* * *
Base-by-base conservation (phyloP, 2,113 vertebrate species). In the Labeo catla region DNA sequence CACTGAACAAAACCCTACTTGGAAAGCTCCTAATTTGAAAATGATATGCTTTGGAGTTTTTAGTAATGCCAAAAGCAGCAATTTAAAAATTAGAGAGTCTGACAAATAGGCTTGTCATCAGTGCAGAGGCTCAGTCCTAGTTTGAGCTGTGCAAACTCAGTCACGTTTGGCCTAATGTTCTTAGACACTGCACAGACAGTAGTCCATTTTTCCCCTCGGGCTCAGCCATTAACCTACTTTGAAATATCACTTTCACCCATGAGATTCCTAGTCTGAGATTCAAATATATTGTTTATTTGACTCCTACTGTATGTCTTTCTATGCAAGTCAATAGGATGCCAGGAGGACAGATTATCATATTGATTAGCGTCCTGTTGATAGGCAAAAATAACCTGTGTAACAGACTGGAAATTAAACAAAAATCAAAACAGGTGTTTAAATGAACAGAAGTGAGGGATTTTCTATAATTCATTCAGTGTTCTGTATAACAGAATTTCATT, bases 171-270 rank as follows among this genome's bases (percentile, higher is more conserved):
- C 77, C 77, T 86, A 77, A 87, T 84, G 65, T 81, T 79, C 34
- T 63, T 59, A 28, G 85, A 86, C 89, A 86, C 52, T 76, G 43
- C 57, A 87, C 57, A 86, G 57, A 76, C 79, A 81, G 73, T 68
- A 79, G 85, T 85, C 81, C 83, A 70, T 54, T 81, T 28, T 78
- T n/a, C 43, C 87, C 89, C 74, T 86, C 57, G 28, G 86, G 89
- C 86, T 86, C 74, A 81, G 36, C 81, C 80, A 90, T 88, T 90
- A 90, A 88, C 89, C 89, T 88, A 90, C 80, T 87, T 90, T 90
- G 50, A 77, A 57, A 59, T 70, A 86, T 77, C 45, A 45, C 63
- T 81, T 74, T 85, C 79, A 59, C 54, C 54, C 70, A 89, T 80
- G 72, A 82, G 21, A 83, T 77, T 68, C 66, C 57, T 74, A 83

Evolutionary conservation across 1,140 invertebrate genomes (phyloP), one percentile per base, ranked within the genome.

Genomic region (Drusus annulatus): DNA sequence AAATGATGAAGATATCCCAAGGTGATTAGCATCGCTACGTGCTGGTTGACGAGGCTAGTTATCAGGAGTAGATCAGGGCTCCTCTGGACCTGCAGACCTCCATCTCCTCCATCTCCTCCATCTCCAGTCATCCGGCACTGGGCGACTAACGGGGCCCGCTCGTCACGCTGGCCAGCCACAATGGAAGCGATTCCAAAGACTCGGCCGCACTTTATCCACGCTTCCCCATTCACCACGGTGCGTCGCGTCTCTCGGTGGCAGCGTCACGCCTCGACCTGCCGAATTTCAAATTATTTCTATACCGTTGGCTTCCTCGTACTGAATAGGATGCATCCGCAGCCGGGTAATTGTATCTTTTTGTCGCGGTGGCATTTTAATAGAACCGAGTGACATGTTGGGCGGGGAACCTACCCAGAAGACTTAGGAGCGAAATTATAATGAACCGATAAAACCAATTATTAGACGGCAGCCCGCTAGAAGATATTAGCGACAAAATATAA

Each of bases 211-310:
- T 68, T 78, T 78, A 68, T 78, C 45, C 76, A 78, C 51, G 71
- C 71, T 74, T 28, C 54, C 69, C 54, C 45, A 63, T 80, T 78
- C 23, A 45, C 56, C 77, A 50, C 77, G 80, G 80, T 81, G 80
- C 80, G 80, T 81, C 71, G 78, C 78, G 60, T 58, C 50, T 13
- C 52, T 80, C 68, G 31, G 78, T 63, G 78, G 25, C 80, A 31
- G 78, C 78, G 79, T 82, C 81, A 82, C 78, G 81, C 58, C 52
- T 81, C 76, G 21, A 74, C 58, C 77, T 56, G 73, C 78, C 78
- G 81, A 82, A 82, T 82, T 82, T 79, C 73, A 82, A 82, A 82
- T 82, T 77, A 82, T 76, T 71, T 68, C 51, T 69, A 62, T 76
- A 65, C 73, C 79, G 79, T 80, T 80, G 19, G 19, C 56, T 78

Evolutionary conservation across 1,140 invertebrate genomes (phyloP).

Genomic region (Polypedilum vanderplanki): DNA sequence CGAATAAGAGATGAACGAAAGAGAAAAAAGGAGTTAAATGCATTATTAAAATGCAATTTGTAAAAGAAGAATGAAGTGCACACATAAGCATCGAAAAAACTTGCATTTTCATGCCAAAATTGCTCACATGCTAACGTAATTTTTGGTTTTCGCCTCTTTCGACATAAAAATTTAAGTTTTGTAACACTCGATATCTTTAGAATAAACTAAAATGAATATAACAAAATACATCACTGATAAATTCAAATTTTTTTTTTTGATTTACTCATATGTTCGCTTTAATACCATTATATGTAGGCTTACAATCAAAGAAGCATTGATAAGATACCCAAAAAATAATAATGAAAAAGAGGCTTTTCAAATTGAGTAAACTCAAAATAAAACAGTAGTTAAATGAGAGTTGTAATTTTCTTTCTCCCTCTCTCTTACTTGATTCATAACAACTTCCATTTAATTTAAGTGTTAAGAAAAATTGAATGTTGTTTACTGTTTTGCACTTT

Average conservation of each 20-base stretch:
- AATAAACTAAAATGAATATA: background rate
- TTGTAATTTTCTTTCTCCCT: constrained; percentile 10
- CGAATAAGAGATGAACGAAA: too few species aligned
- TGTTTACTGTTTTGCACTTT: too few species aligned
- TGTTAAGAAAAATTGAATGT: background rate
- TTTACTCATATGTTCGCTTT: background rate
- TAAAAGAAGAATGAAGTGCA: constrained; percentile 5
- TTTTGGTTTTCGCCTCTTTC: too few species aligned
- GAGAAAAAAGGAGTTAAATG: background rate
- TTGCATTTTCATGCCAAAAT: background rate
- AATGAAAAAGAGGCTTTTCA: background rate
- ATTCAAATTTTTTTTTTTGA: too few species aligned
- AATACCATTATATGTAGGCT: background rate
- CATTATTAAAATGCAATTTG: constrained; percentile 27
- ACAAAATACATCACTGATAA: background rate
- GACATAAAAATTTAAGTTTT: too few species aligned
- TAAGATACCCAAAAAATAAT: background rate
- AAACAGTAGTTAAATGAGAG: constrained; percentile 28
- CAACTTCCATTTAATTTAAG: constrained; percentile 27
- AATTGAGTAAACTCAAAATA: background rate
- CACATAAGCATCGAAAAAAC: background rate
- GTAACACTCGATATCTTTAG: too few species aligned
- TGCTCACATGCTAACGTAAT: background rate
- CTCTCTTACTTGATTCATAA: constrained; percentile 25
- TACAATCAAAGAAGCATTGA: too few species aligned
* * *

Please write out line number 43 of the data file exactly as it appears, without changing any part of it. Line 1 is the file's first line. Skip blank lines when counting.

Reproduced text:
- GACATAAAAATTTAAGTTTT: too few species aligned